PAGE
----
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As physicians warn of mask shortages, Casperites work to fill gap
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As physicians warn of mask shortages, Casperites work to fill gap

Masks

Joyce Hawley has been quilting American-flag patterned masks to help with the shortage in personal protective equipment.

Mitch Frickel put out the call, and the masks rolled in.

Frickel had been browsing Facebook last week when he saw a post about a shortage of masks and other personal protective equipment. He’s a painter with a business here in Casper. He had masks — N95s, the kind that have become a household name because of their growing scarcity. So he put out his own call: If you’ve got masks, give ‘em here.

As of Monday afternoon, Frickel — an empathetic guy who doesn’t want the spotlight — estimates he’s donated 400 face masks to Wyoming Medical Center, the University of Wyoming’s family practice clinic and the local community health center. Some were his own. Others came from other contractors — Troy Ihli, who has a hardwood floor business, donated a bunch.

“A significant number,” Frickel specified.

The painter, whose wife is a nurse at the UW clinic, said he’s going to continue gathering the masks as long as there’s a need. That will likely be the case, at least for the foreseeable future. Eric Boley, who heads the state hospital association, said last week that his primary concern is supplies. Gov. Mark Gordon issued an executive order last week clearing the way for more supplies to truck in. Governors have loudly complained that states are competing against each other for equipment, and state hospital officials say they’ll be OK on equipment as long as patients don’t come into clinics all at once.

Gordon said at a news conference Monday that protective equipment is limited and that the state has received one shipment from a national stockpile.

“If anybody calls me, I don’t even care if you’ve only got seven masks, I’ll drive across town and pick ‘em up,” Frickel said. (His phone number is 307-271-1515.)

A Wyoming physician who’s seeing potential coronavirus patients told the Star-Tribune last week that providers “are in trouble” because of a looming shortage of equipment. That physician asked to remain anonymous to speak freely about conditions on the ground.

Dr. Andy Dunn, WMC’s chief of staff and the man running WMC’s coronavirus-specific clinic, said last week that his staff is preserving gear. Masks are being kept in paper bags over night — plastic bags sweat and contaminate the gear — so they can be reused. At a news conference Monday, officials said they were establishing a drop-off at the Mills Police Department for gowns, masks and gloves.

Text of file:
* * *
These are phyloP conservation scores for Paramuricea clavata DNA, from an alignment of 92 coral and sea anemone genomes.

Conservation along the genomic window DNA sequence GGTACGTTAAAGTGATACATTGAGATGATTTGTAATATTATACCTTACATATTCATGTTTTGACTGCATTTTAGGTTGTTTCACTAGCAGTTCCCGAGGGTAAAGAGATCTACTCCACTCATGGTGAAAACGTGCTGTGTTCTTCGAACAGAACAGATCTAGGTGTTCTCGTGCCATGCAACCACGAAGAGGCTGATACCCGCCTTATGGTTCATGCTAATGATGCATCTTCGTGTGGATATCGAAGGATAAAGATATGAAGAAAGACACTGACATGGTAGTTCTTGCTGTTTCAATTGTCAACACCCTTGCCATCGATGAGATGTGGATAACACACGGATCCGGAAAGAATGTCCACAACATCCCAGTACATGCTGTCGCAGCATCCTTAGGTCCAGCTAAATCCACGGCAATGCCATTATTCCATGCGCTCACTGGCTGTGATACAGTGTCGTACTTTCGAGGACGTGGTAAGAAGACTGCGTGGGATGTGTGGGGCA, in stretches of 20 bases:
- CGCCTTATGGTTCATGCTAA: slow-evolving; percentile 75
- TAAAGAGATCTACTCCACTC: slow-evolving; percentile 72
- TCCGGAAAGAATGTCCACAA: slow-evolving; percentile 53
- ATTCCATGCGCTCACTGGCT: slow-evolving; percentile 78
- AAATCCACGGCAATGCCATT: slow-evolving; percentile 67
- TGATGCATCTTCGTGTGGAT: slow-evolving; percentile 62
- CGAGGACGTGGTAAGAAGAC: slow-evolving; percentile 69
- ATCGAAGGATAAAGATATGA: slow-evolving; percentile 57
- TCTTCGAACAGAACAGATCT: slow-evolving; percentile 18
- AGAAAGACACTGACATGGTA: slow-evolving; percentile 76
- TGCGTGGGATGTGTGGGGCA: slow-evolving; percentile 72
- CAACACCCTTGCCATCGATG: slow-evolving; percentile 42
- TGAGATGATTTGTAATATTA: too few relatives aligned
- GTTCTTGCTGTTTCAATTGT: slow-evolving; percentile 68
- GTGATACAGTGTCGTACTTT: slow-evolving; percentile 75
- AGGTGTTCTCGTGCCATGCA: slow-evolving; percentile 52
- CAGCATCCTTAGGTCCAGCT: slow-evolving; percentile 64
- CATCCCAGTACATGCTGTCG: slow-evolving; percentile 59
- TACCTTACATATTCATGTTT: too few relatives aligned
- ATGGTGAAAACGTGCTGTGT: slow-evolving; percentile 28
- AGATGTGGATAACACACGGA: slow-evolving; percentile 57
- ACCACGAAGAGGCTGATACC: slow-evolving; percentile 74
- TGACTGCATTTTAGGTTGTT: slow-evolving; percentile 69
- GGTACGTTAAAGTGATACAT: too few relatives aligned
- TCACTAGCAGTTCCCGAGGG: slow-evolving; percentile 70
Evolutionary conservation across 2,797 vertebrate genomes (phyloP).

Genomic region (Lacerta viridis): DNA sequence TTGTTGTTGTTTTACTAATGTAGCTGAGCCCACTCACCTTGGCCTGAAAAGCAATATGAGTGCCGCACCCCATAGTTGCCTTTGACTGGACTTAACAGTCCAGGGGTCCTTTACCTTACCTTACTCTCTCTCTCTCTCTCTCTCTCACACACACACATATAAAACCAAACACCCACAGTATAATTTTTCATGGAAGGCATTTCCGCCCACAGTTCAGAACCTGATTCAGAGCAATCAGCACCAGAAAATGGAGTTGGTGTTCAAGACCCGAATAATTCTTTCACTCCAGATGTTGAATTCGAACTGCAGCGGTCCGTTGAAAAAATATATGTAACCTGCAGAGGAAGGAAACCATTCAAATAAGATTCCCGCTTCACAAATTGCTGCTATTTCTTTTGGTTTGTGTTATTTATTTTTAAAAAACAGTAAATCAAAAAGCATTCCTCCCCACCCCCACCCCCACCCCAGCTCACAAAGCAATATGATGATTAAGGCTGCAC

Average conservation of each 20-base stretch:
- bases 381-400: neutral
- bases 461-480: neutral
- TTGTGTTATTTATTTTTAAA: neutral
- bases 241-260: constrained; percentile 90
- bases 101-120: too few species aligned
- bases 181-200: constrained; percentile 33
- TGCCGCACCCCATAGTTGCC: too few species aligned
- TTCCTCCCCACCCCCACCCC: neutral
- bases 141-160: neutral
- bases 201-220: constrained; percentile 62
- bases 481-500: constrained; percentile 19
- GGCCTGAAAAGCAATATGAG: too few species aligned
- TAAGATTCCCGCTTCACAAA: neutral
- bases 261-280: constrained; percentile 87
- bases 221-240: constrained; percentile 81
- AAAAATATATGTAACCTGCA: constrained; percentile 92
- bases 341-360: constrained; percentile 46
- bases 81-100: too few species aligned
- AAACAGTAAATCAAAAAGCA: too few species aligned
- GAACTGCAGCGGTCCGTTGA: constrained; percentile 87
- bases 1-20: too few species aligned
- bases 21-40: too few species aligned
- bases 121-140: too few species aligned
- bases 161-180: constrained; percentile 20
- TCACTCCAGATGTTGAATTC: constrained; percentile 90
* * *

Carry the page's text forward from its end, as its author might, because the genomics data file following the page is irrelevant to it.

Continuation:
In an email, WMC spokeswoman Kristy Bleizeffer said the hospital “faces the same shortages” in protective gear “as other hospitals across the country in this unprecedented health crisis.”

“We have been touched by the community’s outpouring of support and multiple offers to help,” she wrote. “We are working on a plan with our partners to coordinate donations of handmade (personal protective equipment) so that we put everyone’s time, resources and effort to the best use while targeting calls for the items needed most. We are so proud to be part of this community, and we are thankful for the community’s support.”

While Frickel has rounded up hundreds of masks from contractors, Joyce Hawley has taken to making masks herself. She’s a quilter and because she’s older — “76, well, 75 and soon to be 76” — she’s trying to stay inside. So she started making masks herself, after hearing about the shortages.

“They don’t take long to make at all, and if they can use them, that’s what little bit I can do to help,” she said. She’s made 12 American-flag patterned masks so far and is hard at work at more. She ran out of elastic for the ear straps and sneaked out of her house to buy more. She’s told her quilter friends they could do it too.

“As long as they’re needed, I’d be happy to keep doing it,” she said. “I’ve got lots of materials. If I run out of elastic, I can always do cloth straps around the ears.”

Frickel said the way to minimize the hurt brought by the virus is to band together and find ways to help.

“The only way you beat something like this,” he said, “you get together as a team and you kick its butt.”

Editor's note: The painter who donated the masks is Mitch Frickel. A previous version of this story misspelled his last name.

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Education and Health Reporter

Seth Klamann joined the Star-Tribune in 2016 and covers education and health. A 2015 graduate of the University of Missouri and proud Kansas City native, Seth worked for newspapers in Milwaukee and Omaha before coming to Casper.

Related to this story

"Wyoming, we have a tendency to just kind of pooh-pooh things and blow it off," the head of the state's hospital association said, "but this thing’s here, it’s at our doorsteps, and we can control our own destiny if we do the right thing."

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